A&W Group Shot


Introduced on June 20, 1919, Roy Allen's root beer grew along with America's drive-ins and car culture to become one of America's great classics.


Quick Sips

Perfect Mix

Perfect Mix

Five of Ray Allen's first six stands stood in Sacramento, California, home of the country's first "drive-in" featuring "tray-boys" for curbside service.



Despite government rationing of sugar during World War II, A&W Root Beer stands remained successful. Following the war, the number of A&W outlets tripled, as GI loans paved the way for private enterprise.

The Great Root Bear

The Great Root Bear

In 1974, A&W sugar-free was born along with "The Great Root Bear," a mascot that served as a goodwill ambassador for the brand.

Classic Refreshment

Classic Refreshment

In March 2005, A&W began to appear in the Vintage Bottle, a 20-ounce bottle with graphics reminiscent of an old fashioned root beer barrel.


On June 20, 1919, while the citizens of Lodi, Calif., held a parade honoring returning World War I veterans, a young entrepreneur named Roy Allen set up a roadside drink stand to quench the thirst of the spectators. His new thick and creamy drink concoction, root beer, was an instant success at a nickel per glass mug.

So favorable was customer response to his root beer beverage that Allen immediately took on his first partner, Frank Wright. With his drink-stand success, Allen wasted little time in opening a root beer stand in Stockton, Calif. He soon followed with five stands in nearby Sacramento; two more opened in Houston in 1922. It was here that Allen first introduced "A&W" as the brand name of his root beer.  

In 1924, Allen bought Wright's share of the business to actively pursue a restaurant franchise sales program. With the A&W Root Beer name trademarked, Allen began selling franchises to others. Buying a restaurant franchise enabled individuals to use their own capital to open A&W drive-ins and vending booths, thus establishing America's first franchised restaurant chain. By 1933, there were more than 170 A&W franchised outlets. To ensure the uniform quality of his beverage, Allen exclusively sold A&W Root Beer concentrate to each restaurant franchise operator. 

Driven by the popularity of the automobile and the new mobile society, more than 450 A&W Root Beer stands were operating by 1950. In the same year, founder Roy Allen retired and sold the business to Nebraskan named Gene Hurtz, who formed the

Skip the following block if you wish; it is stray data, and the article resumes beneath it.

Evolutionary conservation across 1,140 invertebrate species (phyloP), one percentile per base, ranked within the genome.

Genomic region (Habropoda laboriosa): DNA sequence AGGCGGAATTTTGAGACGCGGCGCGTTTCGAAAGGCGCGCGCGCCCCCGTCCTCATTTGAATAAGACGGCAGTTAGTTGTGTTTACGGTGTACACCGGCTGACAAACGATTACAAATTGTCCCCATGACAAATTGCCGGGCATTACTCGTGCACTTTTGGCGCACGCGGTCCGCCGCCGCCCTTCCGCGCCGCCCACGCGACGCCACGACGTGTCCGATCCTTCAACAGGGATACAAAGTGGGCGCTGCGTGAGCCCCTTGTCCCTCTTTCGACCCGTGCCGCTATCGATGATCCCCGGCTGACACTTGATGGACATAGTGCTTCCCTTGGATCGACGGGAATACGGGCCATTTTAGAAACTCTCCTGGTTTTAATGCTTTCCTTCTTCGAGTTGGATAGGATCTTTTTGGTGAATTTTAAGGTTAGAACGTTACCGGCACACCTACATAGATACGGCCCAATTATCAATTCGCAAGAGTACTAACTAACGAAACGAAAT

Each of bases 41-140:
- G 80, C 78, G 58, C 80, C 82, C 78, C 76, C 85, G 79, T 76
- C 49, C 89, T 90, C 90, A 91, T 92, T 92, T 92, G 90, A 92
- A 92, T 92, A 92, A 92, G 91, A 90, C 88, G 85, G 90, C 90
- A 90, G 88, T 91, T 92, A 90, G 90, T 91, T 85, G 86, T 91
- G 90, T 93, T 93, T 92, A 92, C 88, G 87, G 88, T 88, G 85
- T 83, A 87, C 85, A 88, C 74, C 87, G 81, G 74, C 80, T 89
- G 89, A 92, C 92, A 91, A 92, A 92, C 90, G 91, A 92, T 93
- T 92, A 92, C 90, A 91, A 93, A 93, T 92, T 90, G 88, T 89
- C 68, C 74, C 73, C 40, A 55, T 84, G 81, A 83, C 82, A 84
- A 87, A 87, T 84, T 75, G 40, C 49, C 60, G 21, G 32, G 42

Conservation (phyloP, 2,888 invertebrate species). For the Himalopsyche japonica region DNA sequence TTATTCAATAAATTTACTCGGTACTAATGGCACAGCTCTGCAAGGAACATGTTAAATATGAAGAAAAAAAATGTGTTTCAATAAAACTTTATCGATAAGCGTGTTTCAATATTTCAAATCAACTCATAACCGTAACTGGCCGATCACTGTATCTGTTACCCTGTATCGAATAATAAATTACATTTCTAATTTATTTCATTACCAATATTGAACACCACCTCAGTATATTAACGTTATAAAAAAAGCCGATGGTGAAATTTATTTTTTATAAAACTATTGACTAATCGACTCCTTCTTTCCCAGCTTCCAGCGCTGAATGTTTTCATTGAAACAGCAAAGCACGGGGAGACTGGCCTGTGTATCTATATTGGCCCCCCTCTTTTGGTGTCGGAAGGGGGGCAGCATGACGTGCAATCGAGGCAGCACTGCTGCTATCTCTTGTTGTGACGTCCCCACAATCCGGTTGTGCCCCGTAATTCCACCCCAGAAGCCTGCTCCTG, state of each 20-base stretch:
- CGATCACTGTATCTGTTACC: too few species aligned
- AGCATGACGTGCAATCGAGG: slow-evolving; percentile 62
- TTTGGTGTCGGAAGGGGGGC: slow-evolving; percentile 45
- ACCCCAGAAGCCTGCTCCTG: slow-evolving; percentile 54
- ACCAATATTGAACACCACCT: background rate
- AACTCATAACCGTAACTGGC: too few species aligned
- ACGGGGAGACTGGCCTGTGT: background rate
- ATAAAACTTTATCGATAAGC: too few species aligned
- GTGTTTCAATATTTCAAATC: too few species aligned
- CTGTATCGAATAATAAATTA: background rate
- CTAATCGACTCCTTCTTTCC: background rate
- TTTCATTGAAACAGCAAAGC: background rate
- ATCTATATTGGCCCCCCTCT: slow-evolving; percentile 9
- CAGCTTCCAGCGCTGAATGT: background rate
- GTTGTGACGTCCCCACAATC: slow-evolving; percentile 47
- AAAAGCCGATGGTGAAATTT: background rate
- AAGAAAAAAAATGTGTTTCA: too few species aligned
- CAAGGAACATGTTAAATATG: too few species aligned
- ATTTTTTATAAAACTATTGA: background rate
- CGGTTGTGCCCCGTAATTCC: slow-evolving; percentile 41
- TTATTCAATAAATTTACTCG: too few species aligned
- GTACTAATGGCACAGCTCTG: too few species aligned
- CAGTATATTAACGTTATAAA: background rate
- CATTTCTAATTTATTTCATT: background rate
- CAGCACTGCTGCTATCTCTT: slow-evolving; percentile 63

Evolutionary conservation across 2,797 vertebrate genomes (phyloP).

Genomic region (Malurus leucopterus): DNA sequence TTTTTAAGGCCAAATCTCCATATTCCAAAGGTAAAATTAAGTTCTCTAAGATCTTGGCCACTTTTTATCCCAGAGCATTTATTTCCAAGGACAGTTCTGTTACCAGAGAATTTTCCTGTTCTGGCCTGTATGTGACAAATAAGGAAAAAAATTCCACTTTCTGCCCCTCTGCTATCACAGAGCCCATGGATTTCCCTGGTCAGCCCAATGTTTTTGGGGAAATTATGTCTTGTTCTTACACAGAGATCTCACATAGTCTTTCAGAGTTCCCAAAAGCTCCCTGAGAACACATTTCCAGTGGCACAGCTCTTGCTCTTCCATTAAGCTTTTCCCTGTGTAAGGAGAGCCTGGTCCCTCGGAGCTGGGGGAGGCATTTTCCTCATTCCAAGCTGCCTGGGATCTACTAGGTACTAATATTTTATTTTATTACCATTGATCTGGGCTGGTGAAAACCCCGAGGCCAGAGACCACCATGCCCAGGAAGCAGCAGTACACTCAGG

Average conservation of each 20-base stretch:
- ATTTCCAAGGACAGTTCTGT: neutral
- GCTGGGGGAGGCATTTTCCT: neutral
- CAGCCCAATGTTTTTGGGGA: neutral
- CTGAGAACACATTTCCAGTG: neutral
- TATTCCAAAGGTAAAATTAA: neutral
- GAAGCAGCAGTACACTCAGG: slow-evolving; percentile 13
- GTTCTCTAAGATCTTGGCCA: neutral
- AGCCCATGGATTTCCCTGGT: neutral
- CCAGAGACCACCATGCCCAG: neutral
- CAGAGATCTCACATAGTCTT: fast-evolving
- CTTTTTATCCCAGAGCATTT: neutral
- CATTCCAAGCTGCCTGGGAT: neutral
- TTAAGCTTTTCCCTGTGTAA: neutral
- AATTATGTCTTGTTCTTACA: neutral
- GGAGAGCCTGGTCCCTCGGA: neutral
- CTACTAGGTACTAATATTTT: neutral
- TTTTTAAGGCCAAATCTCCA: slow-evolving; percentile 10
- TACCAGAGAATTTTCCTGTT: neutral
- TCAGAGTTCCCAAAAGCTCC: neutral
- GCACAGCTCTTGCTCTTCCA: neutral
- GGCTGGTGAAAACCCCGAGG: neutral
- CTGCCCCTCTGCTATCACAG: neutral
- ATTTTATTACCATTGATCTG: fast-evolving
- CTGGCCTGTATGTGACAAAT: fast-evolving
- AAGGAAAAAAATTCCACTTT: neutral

A&W Root Beer Company. 

By 1960 the number of A&W restaurants had swelled to more than 2,000. In 1963, the A&W Root Beer Company was sold to the J. Hungerford Smith Company, the firm that had manufactured Allen's concentrate since 1921. In the same year, the first overseas A&W restaurant opened its doors in Guam. 

Several more ownership changes took place during the '60s and '70s. And, while the only place you could get A&W Root Beer was on tap at an A&W restaurant, America wanted to enjoy it at home. In 1971, United Brands formed a wholly owned subsidiary, A&W Distributing Co., for the purpose of making A&W Root Beer available on the grocery shelf.   Company purchases and mergers continued during the expansion efforts of A&W restaurants, but the root beer remained the category leader. In 1986, A&W Cream Soda and A&W Diet Cream Soda were introduced and distributed nationally, followed in 1987 by the reformulation of sugar-free A&W as Diet A&W.

In October 1993, the A&W brands, excluding the restaurants, became part of Cadbury Beverages.

In March, 2005, A&W began to appear in the Vintage Bottle, a 20-ounce bottle with graphics reminiscent of an old fashioned root beer barrel.

Today, A&W is part of Dr Pepper Snapple Group, the leading producer of flavored soft drinks in North America and the Caribbean.

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